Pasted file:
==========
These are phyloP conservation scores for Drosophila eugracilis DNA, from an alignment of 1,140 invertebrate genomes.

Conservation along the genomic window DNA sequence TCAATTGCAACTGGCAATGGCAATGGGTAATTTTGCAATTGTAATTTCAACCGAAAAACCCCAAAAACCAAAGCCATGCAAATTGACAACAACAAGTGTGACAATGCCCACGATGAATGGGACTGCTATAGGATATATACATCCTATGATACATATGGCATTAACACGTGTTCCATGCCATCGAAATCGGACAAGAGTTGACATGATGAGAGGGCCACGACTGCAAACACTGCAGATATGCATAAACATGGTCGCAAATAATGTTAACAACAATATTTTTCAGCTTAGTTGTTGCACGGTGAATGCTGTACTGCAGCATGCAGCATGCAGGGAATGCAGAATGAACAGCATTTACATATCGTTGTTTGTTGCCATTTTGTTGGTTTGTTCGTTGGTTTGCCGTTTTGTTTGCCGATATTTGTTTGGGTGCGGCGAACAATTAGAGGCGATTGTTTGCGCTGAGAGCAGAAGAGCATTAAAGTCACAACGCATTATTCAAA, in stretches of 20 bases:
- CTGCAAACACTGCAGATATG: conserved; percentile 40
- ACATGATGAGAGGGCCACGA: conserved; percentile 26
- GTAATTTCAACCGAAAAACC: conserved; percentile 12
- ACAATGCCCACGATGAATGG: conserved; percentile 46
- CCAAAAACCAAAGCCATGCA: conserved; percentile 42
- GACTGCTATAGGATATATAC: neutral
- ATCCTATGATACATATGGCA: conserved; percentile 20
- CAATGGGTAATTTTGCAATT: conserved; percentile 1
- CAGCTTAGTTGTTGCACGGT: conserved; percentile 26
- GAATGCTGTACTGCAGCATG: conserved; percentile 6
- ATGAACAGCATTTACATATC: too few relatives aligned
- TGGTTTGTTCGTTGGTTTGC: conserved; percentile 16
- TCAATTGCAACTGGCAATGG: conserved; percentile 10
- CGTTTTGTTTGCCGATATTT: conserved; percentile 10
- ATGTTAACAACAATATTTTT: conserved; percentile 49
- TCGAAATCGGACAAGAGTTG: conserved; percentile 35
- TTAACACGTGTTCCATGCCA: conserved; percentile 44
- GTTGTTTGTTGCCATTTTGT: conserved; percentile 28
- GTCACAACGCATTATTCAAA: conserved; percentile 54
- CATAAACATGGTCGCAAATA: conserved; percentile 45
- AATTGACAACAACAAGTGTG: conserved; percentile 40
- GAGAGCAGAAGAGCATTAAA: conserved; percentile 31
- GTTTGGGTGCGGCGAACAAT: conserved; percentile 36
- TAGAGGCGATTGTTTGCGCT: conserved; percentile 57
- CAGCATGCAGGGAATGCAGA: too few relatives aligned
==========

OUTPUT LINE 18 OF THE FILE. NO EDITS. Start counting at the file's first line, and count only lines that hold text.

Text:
- TCGAAATCGGACAAGAGTTG: conserved; percentile 35